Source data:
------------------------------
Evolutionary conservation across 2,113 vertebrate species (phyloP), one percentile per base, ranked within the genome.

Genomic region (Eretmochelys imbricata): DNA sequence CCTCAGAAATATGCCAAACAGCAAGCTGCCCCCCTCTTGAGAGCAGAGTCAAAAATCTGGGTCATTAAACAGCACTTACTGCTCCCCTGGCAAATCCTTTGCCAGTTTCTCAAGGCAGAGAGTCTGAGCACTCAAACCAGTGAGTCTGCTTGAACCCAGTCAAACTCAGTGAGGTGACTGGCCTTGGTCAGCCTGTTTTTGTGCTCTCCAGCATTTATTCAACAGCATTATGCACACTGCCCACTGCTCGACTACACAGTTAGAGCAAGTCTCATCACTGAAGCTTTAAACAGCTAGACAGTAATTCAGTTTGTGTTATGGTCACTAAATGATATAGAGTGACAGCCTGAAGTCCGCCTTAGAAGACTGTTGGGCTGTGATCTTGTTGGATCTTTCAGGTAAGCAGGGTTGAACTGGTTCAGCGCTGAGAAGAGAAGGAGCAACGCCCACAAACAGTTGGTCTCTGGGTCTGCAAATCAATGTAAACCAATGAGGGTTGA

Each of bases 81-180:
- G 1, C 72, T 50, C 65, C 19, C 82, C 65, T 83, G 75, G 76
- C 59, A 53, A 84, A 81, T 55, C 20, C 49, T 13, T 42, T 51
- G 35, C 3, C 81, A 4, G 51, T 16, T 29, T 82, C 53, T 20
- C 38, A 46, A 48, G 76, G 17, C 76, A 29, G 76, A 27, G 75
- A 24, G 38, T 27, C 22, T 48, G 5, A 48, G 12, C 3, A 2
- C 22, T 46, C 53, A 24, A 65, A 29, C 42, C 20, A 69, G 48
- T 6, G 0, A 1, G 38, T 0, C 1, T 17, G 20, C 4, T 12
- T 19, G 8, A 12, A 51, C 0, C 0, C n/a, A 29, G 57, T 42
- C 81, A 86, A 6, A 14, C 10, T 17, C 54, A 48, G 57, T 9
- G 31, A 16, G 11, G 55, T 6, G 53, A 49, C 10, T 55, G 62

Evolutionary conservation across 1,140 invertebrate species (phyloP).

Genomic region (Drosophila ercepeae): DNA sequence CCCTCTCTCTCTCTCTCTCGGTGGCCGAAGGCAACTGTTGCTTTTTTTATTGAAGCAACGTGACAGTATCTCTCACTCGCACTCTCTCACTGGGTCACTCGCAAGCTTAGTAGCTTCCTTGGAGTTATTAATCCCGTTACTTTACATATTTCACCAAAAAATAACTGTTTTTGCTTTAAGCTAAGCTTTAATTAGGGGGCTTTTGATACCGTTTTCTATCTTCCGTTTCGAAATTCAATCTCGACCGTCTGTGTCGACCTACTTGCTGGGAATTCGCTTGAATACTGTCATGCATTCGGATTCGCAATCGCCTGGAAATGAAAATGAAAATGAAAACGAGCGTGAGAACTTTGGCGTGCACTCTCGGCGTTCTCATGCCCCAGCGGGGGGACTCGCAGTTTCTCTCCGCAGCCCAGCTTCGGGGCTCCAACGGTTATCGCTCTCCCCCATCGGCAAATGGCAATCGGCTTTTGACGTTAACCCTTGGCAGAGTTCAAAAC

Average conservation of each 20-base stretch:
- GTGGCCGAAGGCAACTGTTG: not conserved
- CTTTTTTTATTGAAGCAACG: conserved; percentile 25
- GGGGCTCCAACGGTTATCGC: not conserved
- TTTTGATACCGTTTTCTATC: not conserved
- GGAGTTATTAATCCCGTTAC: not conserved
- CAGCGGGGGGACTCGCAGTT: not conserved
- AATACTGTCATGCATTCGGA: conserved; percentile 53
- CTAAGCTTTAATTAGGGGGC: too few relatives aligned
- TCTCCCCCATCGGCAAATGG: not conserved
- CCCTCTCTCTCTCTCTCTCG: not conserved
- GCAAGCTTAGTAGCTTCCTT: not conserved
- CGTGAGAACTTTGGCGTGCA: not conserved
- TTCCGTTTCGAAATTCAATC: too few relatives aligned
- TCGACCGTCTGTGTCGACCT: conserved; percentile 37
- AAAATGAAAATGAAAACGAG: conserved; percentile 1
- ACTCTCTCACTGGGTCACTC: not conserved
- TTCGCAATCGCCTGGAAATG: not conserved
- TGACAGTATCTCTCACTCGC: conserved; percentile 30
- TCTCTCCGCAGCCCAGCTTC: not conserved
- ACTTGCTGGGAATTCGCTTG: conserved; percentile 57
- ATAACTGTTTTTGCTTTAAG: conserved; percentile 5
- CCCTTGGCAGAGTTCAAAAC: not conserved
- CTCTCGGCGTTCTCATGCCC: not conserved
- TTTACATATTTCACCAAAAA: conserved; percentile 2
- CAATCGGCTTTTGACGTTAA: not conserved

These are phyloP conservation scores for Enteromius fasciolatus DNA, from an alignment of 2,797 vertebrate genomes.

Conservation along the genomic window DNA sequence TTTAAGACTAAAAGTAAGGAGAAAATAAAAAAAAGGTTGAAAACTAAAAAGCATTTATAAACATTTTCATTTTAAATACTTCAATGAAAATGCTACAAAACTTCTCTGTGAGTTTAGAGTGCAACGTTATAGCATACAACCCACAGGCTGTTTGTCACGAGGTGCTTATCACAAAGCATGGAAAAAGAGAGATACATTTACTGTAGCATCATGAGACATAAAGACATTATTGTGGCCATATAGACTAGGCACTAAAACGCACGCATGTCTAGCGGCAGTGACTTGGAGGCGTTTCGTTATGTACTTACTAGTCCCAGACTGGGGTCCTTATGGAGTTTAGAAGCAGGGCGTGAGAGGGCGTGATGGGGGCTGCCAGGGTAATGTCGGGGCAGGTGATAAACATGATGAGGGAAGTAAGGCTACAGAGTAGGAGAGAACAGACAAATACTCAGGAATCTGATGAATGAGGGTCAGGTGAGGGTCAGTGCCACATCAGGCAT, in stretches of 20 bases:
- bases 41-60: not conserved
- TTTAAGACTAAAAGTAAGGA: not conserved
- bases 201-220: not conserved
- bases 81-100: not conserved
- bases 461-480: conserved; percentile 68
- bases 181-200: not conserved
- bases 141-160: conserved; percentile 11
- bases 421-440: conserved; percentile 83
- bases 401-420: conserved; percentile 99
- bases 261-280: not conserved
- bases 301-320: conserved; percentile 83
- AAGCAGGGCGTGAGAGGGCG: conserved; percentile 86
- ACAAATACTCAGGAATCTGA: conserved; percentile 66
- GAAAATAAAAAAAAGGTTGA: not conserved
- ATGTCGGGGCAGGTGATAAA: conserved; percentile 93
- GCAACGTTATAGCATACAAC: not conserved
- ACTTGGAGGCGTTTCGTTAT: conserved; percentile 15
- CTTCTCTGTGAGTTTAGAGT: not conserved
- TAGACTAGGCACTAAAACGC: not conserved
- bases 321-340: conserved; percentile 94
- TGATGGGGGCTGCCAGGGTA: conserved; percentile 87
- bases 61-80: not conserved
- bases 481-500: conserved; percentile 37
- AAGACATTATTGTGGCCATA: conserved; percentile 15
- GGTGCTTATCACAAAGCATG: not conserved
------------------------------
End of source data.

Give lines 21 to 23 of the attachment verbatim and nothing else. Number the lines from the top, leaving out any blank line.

- GGAGTTATTAATCCCGTTAC: not conserved
- CAGCGGGGGGACTCGCAGTT: not conserved
- AATACTGTCATGCATTCGGA: conserved; percentile 53